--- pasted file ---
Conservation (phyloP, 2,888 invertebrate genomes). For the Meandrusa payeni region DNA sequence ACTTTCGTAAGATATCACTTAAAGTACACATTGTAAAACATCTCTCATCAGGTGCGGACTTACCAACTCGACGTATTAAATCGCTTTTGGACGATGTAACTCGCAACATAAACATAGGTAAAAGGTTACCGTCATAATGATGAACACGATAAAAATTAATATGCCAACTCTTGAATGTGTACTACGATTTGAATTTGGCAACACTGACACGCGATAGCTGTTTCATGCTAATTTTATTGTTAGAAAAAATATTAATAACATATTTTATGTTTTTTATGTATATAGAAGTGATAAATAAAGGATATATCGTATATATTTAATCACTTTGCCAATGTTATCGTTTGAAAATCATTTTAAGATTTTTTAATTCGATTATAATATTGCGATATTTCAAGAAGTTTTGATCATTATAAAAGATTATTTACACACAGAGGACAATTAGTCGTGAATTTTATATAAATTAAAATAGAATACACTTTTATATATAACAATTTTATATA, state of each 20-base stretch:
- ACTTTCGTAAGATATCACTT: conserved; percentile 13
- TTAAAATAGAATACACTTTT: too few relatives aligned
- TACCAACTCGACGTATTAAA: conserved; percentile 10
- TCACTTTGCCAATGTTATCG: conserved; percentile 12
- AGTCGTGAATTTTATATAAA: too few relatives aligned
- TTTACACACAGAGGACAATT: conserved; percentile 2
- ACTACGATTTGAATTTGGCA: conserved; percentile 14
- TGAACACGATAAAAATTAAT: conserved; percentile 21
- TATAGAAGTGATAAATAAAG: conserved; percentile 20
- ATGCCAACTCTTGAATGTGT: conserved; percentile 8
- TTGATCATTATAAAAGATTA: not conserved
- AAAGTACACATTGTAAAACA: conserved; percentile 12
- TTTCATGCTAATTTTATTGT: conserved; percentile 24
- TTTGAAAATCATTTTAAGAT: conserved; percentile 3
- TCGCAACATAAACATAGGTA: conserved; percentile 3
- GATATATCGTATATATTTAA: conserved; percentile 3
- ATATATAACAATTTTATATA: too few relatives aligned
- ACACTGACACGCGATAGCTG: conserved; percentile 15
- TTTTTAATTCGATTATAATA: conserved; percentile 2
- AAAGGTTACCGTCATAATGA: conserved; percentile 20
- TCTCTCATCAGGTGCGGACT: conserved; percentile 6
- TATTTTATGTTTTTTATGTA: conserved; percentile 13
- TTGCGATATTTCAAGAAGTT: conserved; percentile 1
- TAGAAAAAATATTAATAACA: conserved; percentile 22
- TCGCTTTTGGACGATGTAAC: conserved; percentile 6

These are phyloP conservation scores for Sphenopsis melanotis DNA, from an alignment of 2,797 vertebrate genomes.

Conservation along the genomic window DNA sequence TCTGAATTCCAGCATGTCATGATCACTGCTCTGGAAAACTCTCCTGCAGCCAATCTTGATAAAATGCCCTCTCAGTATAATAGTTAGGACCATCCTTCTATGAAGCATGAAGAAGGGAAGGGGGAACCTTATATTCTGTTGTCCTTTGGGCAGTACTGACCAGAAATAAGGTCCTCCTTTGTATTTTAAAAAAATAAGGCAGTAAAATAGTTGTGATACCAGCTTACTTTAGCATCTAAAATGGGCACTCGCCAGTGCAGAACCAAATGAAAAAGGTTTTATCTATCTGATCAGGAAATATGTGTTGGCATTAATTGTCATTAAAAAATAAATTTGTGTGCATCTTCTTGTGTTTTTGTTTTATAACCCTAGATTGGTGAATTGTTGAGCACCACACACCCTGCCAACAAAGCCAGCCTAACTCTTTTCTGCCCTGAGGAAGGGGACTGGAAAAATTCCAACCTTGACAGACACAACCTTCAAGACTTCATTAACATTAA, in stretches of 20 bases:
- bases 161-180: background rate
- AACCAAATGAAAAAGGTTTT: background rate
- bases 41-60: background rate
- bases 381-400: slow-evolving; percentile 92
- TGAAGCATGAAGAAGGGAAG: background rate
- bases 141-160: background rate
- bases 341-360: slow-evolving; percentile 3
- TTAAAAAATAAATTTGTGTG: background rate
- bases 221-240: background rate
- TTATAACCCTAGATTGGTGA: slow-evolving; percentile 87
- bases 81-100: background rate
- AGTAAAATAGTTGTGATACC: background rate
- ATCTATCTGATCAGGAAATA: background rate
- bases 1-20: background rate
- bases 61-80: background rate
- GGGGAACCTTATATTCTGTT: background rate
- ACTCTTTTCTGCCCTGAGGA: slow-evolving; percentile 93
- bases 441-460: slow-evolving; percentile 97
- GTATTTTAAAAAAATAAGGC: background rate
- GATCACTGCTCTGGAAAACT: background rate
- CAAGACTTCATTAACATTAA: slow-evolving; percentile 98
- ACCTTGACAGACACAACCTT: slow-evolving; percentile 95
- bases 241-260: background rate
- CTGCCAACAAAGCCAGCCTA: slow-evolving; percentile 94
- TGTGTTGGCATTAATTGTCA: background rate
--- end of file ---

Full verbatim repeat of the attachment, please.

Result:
Conservation (phyloP, 2,888 invertebrate genomes). For the Meandrusa payeni region DNA sequence ACTTTCGTAAGATATCACTTAAAGTACACATTGTAAAACATCTCTCATCAGGTGCGGACTTACCAACTCGACGTATTAAATCGCTTTTGGACGATGTAACTCGCAACATAAACATAGGTAAAAGGTTACCGTCATAATGATGAACACGATAAAAATTAATATGCCAACTCTTGAATGTGTACTACGATTTGAATTTGGCAACACTGACACGCGATAGCTGTTTCATGCTAATTTTATTGTTAGAAAAAATATTAATAACATATTTTATGTTTTTTATGTATATAGAAGTGATAAATAAAGGATATATCGTATATATTTAATCACTTTGCCAATGTTATCGTTTGAAAATCATTTTAAGATTTTTTAATTCGATTATAATATTGCGATATTTCAAGAAGTTTTGATCATTATAAAAGATTATTTACACACAGAGGACAATTAGTCGTGAATTTTATATAAATTAAAATAGAATACACTTTTATATATAACAATTTTATATA, state of each 20-base stretch:
- ACTTTCGTAAGATATCACTT: conserved; percentile 13
- TTAAAATAGAATACACTTTT: too few relatives aligned
- TACCAACTCGACGTATTAAA: conserved; percentile 10
- TCACTTTGCCAATGTTATCG: conserved; percentile 12
- AGTCGTGAATTTTATATAAA: too few relatives aligned
- TTTACACACAGAGGACAATT: conserved; percentile 2
- ACTACGATTTGAATTTGGCA: conserved; percentile 14
- TGAACACGATAAAAATTAAT: conserved; percentile 21
- TATAGAAGTGATAAATAAAG: conserved; percentile 20
- ATGCCAACTCTTGAATGTGT: conserved; percentile 8
- TTGATCATTATAAAAGATTA: not conserved
- AAAGTACACATTGTAAAACA: conserved; percentile 12
- TTTCATGCTAATTTTATTGT: conserved; percentile 24
- TTTGAAAATCATTTTAAGAT: conserved; percentile 3
- TCGCAACATAAACATAGGTA: conserved; percentile 3
- GATATATCGTATATATTTAA: conserved; percentile 3
- ATATATAACAATTTTATATA: too few relatives aligned
- ACACTGACACGCGATAGCTG: conserved; percentile 15
- TTTTTAATTCGATTATAATA: conserved; percentile 2
- AAAGGTTACCGTCATAATGA: conserved; percentile 20
- TCTCTCATCAGGTGCGGACT: conserved; percentile 6
- TATTTTATGTTTTTTATGTA: conserved; percentile 13
- TTGCGATATTTCAAGAAGTT: conserved; percentile 1
- TAGAAAAAATATTAATAACA: conserved; percentile 22
- TCGCTTTTGGACGATGTAAC: conserved; percentile 6

These are phyloP conservation scores for Sphenopsis melanotis DNA, from an alignment of 2,797 vertebrate genomes.

Conservation along the genomic window DNA sequence TCTGAATTCCAGCATGTCATGATCACTGCTCTGGAAAACTCTCCTGCAGCCAATCTTGATAAAATGCCCTCTCAGTATAATAGTTAGGACCATCCTTCTATGAAGCATGAAGAAGGGAAGGGGGAACCTTATATTCTGTTGTCCTTTGGGCAGTACTGACCAGAAATAAGGTCCTCCTTTGTATTTTAAAAAAATAAGGCAGTAAAATAGTTGTGATACCAGCTTACTTTAGCATCTAAAATGGGCACTCGCCAGTGCAGAACCAAATGAAAAAGGTTTTATCTATCTGATCAGGAAATATGTGTTGGCATTAATTGTCATTAAAAAATAAATTTGTGTGCATCTTCTTGTGTTTTTGTTTTATAACCCTAGATTGGTGAATTGTTGAGCACCACACACCCTGCCAACAAAGCCAGCCTAACTCTTTTCTGCCCTGAGGAAGGGGACTGGAAAAATTCCAACCTTGACAGACACAACCTTCAAGACTTCATTAACATTAA, in stretches of 20 bases:
- bases 161-180: background rate
- AACCAAATGAAAAAGGTTTT: background rate
- bases 41-60: background rate
- bases 381-400: slow-evolving; percentile 92
- TGAAGCATGAAGAAGGGAAG: background rate
- bases 141-160: background rate
- bases 341-360: slow-evolving; percentile 3
- TTAAAAAATAAATTTGTGTG: background rate
- bases 221-240: background rate
- TTATAACCCTAGATTGGTGA: slow-evolving; percentile 87
- bases 81-100: background rate
- AGTAAAATAGTTGTGATACC: background rate
- ATCTATCTGATCAGGAAATA: background rate
- bases 1-20: background rate
- bases 61-80: background rate
- GGGGAACCTTATATTCTGTT: background rate
- ACTCTTTTCTGCCCTGAGGA: slow-evolving; percentile 93
- bases 441-460: slow-evolving; percentile 97
- GTATTTTAAAAAAATAAGGC: background rate
- GATCACTGCTCTGGAAAACT: background rate
- CAAGACTTCATTAACATTAA: slow-evolving; percentile 98
- ACCTTGACAGACACAACCTT: slow-evolving; percentile 95
- bases 241-260: background rate
- CTGCCAACAAAGCCAGCCTA: slow-evolving; percentile 94
- TGTGTTGGCATTAATTGTCA: background rate